Did you know that some of the first people to take vacations were chronically ill people? Doctors started recommending travel for those with chronic physical and mental illnesses in the 19th century. Doctors today still recommend doing things that reduce stress; getting away from it all.
Most of them likely don’t realize that travel itself can cause stress for people with chronic health conditions. For me, vacation – particularly to a destination on the ocean, is both restorative and exhausting simultaneously. Let me try to explain.
Last week, my husband and I joined my Dad and other members of my family at a beach house in Cape San Blas, FL. It is a beautiful area of Florida where the beaches are still natural, the towns still small, and the buildings (no larger than two stories) are built in harmony with the dunes.
It is about as low key as vacation gets. Still, it was hard on me. First of all, we drove 14 hours to reach this little corner of paradise. A car drive like that stiffens my body and amplifies the intractable migraine I live with. Even with muscle relaxers on board and enough lidocaine to numb an elephant, it’s not easy.
Then there is the beach itself. Heat, bright light, and exposure to sun are all triggers for migraine and dysautonomia. A few hours on the beach leaves me feeling dizzy, weak, nauseous, and exhausted.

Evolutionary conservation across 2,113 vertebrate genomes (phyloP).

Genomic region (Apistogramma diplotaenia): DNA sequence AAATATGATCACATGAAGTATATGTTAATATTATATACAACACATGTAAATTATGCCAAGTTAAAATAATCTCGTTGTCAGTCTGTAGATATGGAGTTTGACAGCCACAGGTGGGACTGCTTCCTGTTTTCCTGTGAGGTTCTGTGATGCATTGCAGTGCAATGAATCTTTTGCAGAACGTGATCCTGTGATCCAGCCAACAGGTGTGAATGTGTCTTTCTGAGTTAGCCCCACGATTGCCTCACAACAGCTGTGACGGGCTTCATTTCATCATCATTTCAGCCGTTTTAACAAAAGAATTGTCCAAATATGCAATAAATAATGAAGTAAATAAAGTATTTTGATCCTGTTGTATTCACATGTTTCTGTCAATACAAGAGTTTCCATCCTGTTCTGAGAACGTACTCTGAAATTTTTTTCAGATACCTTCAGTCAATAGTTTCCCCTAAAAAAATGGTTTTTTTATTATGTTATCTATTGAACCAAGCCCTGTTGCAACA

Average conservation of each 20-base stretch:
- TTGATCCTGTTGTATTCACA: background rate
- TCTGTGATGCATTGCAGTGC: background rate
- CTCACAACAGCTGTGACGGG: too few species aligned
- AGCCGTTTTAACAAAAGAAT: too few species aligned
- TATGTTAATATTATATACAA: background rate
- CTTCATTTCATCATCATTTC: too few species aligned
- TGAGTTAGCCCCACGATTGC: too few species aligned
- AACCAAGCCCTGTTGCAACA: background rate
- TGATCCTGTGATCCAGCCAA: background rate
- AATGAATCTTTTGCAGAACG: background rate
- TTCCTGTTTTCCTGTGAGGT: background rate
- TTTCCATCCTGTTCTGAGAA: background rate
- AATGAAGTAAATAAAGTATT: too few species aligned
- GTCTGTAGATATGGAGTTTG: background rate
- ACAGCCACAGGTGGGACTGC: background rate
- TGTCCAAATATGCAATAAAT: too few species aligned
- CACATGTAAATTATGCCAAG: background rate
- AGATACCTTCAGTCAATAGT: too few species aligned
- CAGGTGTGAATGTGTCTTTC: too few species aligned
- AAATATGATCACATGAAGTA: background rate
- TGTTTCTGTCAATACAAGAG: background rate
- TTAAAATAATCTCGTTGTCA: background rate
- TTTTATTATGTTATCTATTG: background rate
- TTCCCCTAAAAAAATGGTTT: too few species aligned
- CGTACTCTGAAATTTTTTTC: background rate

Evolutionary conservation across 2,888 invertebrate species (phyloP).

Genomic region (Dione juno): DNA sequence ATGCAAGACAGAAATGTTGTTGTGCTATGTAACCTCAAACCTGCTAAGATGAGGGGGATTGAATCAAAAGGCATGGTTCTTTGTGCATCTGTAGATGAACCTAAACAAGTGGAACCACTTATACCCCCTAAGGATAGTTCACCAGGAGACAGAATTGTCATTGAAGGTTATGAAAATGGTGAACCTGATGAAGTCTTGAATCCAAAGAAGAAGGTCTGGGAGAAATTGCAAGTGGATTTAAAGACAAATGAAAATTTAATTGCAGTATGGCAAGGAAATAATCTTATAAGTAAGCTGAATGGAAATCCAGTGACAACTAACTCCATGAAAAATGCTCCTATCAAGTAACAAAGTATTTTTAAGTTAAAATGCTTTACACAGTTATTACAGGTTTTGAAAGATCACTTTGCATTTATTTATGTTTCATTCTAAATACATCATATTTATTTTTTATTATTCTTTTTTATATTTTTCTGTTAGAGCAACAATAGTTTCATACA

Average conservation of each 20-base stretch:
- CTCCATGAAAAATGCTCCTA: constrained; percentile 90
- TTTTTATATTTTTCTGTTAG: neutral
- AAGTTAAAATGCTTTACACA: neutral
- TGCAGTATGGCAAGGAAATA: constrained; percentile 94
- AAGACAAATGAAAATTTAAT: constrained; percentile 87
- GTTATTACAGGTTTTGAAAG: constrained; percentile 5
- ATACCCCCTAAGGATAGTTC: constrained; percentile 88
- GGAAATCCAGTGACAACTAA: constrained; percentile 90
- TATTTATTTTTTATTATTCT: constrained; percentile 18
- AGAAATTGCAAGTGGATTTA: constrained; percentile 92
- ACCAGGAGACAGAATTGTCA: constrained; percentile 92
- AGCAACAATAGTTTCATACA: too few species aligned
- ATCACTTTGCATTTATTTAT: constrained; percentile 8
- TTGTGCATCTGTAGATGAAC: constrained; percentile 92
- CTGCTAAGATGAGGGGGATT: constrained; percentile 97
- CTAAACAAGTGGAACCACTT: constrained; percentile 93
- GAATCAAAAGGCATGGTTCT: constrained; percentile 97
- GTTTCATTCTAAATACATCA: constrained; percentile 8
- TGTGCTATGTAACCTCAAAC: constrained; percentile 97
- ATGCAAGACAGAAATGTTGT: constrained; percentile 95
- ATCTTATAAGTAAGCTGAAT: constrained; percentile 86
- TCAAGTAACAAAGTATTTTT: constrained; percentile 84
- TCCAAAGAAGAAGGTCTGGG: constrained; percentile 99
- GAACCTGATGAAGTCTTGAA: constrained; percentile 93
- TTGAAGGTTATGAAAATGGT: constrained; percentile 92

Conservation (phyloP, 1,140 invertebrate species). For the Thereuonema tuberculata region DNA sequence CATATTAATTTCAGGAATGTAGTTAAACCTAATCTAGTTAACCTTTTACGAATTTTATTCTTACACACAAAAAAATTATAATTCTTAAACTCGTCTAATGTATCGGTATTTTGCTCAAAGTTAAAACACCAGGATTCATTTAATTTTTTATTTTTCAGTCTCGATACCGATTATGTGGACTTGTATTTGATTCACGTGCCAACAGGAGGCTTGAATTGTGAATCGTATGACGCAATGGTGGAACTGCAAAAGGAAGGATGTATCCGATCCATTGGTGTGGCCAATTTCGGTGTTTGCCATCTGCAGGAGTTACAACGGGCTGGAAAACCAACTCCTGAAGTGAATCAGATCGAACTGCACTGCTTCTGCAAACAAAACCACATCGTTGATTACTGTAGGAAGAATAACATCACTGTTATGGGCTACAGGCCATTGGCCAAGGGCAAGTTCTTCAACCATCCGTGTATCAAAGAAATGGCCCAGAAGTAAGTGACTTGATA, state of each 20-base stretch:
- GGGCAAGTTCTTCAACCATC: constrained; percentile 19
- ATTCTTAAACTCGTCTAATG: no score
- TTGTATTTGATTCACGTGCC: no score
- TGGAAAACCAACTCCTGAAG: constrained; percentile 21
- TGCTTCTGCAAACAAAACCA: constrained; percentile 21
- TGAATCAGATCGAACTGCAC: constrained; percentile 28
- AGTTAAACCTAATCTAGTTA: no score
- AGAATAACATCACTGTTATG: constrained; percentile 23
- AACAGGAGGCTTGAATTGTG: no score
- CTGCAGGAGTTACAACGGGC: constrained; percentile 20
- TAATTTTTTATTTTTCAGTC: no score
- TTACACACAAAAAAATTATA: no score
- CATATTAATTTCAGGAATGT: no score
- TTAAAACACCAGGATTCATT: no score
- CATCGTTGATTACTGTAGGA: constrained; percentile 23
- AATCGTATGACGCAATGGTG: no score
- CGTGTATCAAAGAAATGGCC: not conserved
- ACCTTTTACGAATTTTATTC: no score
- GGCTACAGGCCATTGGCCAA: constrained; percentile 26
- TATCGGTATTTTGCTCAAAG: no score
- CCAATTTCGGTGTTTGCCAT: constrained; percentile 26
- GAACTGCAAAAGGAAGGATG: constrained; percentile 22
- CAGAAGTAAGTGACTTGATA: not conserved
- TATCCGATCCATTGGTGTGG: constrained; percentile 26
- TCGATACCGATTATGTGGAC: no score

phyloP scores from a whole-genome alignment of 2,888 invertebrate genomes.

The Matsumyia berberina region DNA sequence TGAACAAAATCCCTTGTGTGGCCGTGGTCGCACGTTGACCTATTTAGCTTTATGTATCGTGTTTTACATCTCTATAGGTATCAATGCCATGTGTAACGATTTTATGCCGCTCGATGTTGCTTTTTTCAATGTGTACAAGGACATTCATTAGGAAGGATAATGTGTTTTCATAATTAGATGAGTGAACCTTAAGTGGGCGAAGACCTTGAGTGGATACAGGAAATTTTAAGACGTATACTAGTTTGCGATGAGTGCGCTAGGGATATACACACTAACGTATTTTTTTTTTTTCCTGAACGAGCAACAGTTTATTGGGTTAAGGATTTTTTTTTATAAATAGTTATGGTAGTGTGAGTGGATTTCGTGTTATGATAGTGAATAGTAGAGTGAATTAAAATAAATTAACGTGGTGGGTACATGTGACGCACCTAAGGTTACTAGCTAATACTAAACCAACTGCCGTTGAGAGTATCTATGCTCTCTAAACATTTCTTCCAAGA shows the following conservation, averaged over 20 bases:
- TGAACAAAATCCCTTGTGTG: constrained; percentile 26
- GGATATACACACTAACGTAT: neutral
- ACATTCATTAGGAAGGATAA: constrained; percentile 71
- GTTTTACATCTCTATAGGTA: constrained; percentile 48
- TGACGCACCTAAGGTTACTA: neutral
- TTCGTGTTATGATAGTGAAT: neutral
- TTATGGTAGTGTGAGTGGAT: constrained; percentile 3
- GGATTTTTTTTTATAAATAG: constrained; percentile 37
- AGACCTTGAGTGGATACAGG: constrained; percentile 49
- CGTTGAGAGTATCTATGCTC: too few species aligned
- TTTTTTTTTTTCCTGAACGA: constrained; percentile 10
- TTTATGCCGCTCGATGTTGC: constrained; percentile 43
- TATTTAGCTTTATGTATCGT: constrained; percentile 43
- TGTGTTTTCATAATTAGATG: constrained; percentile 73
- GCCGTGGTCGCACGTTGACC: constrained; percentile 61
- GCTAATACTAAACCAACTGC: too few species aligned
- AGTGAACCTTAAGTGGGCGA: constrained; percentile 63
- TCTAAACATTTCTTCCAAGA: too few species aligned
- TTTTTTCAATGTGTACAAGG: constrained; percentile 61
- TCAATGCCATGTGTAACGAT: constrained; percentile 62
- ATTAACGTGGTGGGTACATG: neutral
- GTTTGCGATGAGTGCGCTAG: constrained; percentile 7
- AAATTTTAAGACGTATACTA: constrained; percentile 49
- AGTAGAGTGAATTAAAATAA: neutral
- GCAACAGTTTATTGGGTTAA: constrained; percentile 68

Why bother then? There are a few reasons I consciously chose to take this trip. First, it was an opportunity to spend time with family members that I don’t often get to see. I will do a lot for family, but this was also for me. I try not to let my illness stop me from enjoying the things I love and having rich life experiences. The ocean falls solidly among my favorite things in the world. It is in the sea that I feel most connected to this earth, and all of its inhabitants. It reminds me that while I am small, my potential is infinite. So while a beach vacation leaves me physically exhausted, mentally it leaves me refreshed.
I needed that. Although I’m still exhausted from the trip home I don’t regret it for a second. I spent Father’s Day with my Dad, celebrated my anniversary in style, hunted for shells, stood in the surf, and splashed with my nephews. On the way home I spent time with my grandmother in Georgia – the woman who I consider my spirit animal. Even if it was just a week, and even if I slept A LOT, I was truly LIVING last week rather than just existing. Sometimes, it’s worth the price we pay to really live.